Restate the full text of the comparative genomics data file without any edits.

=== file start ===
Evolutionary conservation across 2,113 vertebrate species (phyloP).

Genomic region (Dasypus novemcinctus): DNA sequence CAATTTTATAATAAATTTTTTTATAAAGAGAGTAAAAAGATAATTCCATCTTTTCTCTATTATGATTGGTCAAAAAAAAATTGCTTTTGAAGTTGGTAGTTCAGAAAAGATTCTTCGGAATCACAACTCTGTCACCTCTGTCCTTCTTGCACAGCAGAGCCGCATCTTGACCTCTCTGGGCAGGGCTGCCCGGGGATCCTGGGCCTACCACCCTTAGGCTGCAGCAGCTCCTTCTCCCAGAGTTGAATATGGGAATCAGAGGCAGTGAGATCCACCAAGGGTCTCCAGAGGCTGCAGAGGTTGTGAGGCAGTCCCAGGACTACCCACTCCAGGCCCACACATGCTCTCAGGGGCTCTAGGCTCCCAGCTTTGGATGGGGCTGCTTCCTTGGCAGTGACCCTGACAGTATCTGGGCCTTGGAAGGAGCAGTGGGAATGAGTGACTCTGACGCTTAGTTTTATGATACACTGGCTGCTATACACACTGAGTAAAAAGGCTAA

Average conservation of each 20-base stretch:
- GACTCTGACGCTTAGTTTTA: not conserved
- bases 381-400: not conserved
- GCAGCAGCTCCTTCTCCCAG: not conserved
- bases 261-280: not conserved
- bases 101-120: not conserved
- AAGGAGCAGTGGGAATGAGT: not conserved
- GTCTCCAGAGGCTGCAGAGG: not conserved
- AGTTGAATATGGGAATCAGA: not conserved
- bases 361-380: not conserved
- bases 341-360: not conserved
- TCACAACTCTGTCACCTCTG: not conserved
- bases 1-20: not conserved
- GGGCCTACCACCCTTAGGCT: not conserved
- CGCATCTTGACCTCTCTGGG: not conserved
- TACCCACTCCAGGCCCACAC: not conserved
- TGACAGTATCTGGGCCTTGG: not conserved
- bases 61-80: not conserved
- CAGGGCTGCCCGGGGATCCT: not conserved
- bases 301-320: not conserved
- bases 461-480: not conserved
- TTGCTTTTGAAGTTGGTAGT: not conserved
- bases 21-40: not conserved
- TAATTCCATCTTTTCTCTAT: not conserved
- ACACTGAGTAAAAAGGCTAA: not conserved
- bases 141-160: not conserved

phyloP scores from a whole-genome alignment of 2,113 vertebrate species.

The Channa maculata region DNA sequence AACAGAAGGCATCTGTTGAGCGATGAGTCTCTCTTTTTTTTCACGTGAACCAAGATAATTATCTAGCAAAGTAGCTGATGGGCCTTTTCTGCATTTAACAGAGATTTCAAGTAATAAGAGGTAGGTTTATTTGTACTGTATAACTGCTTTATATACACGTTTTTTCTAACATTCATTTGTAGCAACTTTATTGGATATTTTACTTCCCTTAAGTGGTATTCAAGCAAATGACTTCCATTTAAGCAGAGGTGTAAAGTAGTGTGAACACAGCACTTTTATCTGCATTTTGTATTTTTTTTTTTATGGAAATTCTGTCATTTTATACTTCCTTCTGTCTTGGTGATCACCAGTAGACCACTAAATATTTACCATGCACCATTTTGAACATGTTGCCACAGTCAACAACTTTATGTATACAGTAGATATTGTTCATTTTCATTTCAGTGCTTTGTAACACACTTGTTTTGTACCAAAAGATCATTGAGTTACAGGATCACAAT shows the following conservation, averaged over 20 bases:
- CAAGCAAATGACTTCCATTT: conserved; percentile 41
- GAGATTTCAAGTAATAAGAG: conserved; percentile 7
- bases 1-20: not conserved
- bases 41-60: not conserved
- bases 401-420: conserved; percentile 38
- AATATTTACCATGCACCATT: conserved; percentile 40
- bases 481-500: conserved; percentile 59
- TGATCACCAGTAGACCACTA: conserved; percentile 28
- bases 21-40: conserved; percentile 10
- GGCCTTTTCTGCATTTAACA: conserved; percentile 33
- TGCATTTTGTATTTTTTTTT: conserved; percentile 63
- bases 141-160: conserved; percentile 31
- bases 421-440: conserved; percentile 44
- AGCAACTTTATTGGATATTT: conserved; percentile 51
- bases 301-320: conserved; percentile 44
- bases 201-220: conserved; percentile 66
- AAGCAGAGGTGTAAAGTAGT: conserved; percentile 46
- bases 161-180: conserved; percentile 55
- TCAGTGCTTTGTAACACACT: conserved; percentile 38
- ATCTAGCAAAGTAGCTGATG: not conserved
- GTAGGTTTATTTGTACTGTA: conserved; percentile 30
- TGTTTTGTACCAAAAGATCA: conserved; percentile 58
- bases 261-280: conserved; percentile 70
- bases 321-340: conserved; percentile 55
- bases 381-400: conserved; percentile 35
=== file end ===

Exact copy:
Evolutionary conservation across 2,113 vertebrate species (phyloP).

Genomic region (Dasypus novemcinctus): DNA sequence CAATTTTATAATAAATTTTTTTATAAAGAGAGTAAAAAGATAATTCCATCTTTTCTCTATTATGATTGGTCAAAAAAAAATTGCTTTTGAAGTTGGTAGTTCAGAAAAGATTCTTCGGAATCACAACTCTGTCACCTCTGTCCTTCTTGCACAGCAGAGCCGCATCTTGACCTCTCTGGGCAGGGCTGCCCGGGGATCCTGGGCCTACCACCCTTAGGCTGCAGCAGCTCCTTCTCCCAGAGTTGAATATGGGAATCAGAGGCAGTGAGATCCACCAAGGGTCTCCAGAGGCTGCAGAGGTTGTGAGGCAGTCCCAGGACTACCCACTCCAGGCCCACACATGCTCTCAGGGGCTCTAGGCTCCCAGCTTTGGATGGGGCTGCTTCCTTGGCAGTGACCCTGACAGTATCTGGGCCTTGGAAGGAGCAGTGGGAATGAGTGACTCTGACGCTTAGTTTTATGATACACTGGCTGCTATACACACTGAGTAAAAAGGCTAA

Average conservation of each 20-base stretch:
- GACTCTGACGCTTAGTTTTA: not conserved
- bases 381-400: not conserved
- GCAGCAGCTCCTTCTCCCAG: not conserved
- bases 261-280: not conserved
- bases 101-120: not conserved
- AAGGAGCAGTGGGAATGAGT: not conserved
- GTCTCCAGAGGCTGCAGAGG: not conserved
- AGTTGAATATGGGAATCAGA: not conserved
- bases 361-380: not conserved
- bases 341-360: not conserved
- TCACAACTCTGTCACCTCTG: not conserved
- bases 1-20: not conserved
- GGGCCTACCACCCTTAGGCT: not conserved
- CGCATCTTGACCTCTCTGGG: not conserved
- TACCCACTCCAGGCCCACAC: not conserved
- TGACAGTATCTGGGCCTTGG: not conserved
- bases 61-80: not conserved
- CAGGGCTGCCCGGGGATCCT: not conserved
- bases 301-320: not conserved
- bases 461-480: not conserved
- TTGCTTTTGAAGTTGGTAGT: not conserved
- bases 21-40: not conserved
- TAATTCCATCTTTTCTCTAT: not conserved
- ACACTGAGTAAAAAGGCTAA: not conserved
- bases 141-160: not conserved

phyloP scores from a whole-genome alignment of 2,113 vertebrate species.

The Channa maculata region DNA sequence AACAGAAGGCATCTGTTGAGCGATGAGTCTCTCTTTTTTTTCACGTGAACCAAGATAATTATCTAGCAAAGTAGCTGATGGGCCTTTTCTGCATTTAACAGAGATTTCAAGTAATAAGAGGTAGGTTTATTTGTACTGTATAACTGCTTTATATACACGTTTTTTCTAACATTCATTTGTAGCAACTTTATTGGATATTTTACTTCCCTTAAGTGGTATTCAAGCAAATGACTTCCATTTAAGCAGAGGTGTAAAGTAGTGTGAACACAGCACTTTTATCTGCATTTTGTATTTTTTTTTTTATGGAAATTCTGTCATTTTATACTTCCTTCTGTCTTGGTGATCACCAGTAGACCACTAAATATTTACCATGCACCATTTTGAACATGTTGCCACAGTCAACAACTTTATGTATACAGTAGATATTGTTCATTTTCATTTCAGTGCTTTGTAACACACTTGTTTTGTACCAAAAGATCATTGAGTTACAGGATCACAAT shows the following conservation, averaged over 20 bases:
- CAAGCAAATGACTTCCATTT: conserved; percentile 41
- GAGATTTCAAGTAATAAGAG: conserved; percentile 7
- bases 1-20: not conserved
- bases 41-60: not conserved
- bases 401-420: conserved; percentile 38
- AATATTTACCATGCACCATT: conserved; percentile 40
- bases 481-500: conserved; percentile 59
- TGATCACCAGTAGACCACTA: conserved; percentile 28
- bases 21-40: conserved; percentile 10
- GGCCTTTTCTGCATTTAACA: conserved; percentile 33
- TGCATTTTGTATTTTTTTTT: conserved; percentile 63
- bases 141-160: conserved; percentile 31
- bases 421-440: conserved; percentile 44
- AGCAACTTTATTGGATATTT: conserved; percentile 51
- bases 301-320: conserved; percentile 44
- bases 201-220: conserved; percentile 66
- AAGCAGAGGTGTAAAGTAGT: conserved; percentile 46
- bases 161-180: conserved; percentile 55
- TCAGTGCTTTGTAACACACT: conserved; percentile 38
- ATCTAGCAAAGTAGCTGATG: not conserved
- GTAGGTTTATTTGTACTGTA: conserved; percentile 30
- TGTTTTGTACCAAAAGATCA: conserved; percentile 58
- bases 261-280: conserved; percentile 70
- bases 321-340: conserved; percentile 55
- bases 381-400: conserved; percentile 35